Former HBCU president says university students must learn some basics, gain another language
By Ninfa Saavedra
Grambling State University Media Bureau
New Orleans, La. – Using “requirement” often, nationally known economist Julianne Malveaux said historically black universities need more entrepreneurial approaches and more bottom-up help for students — even requiring some things they desperately need.
“HBCUs should have entrepreneurship centers,” Malveaux told a group of about 70 influential business representatives at a Bayou Classic business summit Wednesday. “Young people don’t know how to dress in their jobs or talk in their jobs…In the entrepreneurship center students would be taught these skills.”
A San Francisco native, Malveaux was the keynote speaker during the half-day event in the Rivergate Room at the New Orleans Ernest N. Morial Convention Center. The Bayou Classic collaboration on the importance of universities role to prepare students for a competitive business workforce and connecting them to global entrepreneurship’s. Grambling State University faces Southern University on the football field at the Mercedes-Benz Superdome Saturday and the two institutions cooperate on multiple events leading up to the weekend game.
Malveaux, founder and thought leader of Last Word Productions, Inc., a multimedia production company headquartered in Washington, D.C., was the 15th president of Bennet College in Greensboro, N.C. While there, she identified four key areas: women’s leadership, entrepreneurship, excellence in communications and global awareness.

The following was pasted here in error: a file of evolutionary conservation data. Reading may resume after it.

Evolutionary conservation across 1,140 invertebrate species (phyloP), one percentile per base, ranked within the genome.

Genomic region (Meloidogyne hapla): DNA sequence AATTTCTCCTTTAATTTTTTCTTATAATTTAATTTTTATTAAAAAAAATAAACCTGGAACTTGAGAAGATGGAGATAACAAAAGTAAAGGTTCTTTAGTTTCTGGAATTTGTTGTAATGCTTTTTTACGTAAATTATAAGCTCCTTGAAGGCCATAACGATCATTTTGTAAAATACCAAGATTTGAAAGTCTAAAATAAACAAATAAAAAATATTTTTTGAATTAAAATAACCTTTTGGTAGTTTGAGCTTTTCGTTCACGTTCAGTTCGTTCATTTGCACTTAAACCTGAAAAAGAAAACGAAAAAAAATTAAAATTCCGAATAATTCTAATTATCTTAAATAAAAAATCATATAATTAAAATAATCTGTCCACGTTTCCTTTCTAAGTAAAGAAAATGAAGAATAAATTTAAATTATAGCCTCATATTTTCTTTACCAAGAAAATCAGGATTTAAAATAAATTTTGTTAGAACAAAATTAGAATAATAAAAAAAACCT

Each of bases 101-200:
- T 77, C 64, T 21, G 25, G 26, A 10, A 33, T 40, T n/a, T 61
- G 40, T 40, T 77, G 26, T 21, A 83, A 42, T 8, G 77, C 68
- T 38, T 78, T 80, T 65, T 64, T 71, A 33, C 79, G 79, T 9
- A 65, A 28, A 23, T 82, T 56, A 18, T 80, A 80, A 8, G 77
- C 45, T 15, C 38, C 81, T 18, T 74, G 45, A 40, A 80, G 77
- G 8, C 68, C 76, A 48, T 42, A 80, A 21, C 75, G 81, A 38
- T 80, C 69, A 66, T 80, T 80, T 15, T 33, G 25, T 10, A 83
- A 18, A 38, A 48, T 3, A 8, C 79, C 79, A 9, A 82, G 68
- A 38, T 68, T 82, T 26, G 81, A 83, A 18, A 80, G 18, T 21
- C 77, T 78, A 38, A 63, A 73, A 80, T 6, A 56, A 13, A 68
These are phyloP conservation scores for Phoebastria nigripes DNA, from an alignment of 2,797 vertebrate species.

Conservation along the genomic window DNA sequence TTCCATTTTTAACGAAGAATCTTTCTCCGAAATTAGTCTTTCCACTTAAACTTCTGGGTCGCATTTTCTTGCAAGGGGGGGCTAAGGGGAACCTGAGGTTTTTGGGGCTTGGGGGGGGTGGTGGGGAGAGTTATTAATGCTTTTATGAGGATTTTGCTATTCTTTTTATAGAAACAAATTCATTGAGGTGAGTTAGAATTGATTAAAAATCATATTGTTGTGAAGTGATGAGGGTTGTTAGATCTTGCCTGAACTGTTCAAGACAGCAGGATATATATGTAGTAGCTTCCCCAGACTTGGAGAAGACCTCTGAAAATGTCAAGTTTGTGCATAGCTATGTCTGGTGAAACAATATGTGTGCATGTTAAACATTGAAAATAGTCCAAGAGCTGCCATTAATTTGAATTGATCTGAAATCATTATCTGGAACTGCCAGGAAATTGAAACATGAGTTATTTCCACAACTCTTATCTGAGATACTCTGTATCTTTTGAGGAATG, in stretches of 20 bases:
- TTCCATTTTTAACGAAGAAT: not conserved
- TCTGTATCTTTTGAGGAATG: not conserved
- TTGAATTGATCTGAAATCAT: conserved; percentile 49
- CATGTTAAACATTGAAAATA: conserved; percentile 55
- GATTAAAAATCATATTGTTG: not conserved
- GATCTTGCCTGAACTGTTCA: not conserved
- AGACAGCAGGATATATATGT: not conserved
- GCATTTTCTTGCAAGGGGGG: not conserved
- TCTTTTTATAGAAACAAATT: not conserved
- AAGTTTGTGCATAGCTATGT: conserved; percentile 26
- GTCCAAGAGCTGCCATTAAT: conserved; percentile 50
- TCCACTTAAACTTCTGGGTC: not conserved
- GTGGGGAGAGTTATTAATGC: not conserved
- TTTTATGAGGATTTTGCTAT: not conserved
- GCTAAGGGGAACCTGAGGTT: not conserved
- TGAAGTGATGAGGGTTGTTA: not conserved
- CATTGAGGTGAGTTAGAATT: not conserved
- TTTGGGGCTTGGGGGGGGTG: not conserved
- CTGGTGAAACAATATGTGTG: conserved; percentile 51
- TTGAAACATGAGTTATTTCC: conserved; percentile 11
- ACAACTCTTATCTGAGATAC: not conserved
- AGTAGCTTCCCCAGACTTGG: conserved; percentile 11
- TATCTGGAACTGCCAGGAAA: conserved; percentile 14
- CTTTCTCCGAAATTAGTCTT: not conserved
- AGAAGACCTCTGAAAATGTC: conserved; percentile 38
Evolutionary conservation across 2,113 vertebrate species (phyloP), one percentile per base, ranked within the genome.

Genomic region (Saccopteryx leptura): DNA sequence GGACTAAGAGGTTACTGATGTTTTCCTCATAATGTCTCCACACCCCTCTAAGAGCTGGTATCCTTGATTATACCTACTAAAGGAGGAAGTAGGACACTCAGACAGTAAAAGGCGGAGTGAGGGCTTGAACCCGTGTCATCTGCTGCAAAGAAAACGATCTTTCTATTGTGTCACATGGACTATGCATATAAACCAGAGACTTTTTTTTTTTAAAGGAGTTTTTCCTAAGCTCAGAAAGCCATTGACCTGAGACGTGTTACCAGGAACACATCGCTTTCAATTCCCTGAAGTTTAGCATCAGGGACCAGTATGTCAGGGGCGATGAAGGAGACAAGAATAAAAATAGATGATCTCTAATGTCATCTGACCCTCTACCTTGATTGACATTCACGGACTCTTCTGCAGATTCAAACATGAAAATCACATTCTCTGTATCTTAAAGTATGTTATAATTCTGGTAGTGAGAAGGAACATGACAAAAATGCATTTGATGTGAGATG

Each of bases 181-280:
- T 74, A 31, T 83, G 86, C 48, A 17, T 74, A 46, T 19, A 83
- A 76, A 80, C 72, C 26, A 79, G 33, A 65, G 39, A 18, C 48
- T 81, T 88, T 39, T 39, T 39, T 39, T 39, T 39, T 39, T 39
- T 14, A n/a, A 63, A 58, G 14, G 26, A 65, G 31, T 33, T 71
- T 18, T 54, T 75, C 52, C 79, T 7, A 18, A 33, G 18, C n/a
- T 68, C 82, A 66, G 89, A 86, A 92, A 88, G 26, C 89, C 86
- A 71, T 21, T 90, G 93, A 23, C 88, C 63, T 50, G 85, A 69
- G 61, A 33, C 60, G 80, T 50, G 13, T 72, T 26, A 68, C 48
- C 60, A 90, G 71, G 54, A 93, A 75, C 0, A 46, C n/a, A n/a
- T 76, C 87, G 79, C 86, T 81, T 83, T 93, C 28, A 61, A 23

Malveaux encouraged the audience to use the summit as a “stepping stone,” taking the information to maximize HBCUs’ values while preparing students for the international employment workforce. She said more HBCU students need to speak more than one language, a surefire way to have more job opportunities. “Only one of 10 African Americans speak something other than English,” she said.
Language is one limitation, she said, but some students do not take advantage of opportunities such as internships. Malveaux said students shouldn’t start their junior and senior years in college looking for internships; instead, students should start searching starting in high school.
Young people need to learn more about the business world and the real cost of borrowing. Malveaux said students can get a loan to get a car but they don’t understand the value of borrowing to get a good education. She talked about how a lot of college students look forward to what they call “refunds,” a loan proceed of available funds beyond what is needed to stay in school. These are not really refunds but loans that have to be paid back.
Malveaux encouraged educating more entrepreneurs. She said some African American-owned businesses are not as successful because too many are in competition with each other instead of going into business with one other. She said 1.8 million black-owned businesses have one employee “because they don’t know how to expand.”
Ed Robinson, a New Orleans business owner, said one word describing Malveaux’s talk: “GREAT!” He said he agrees with her that more HBCU students should get paid for internships because they have expenses many of their families cannot cover.
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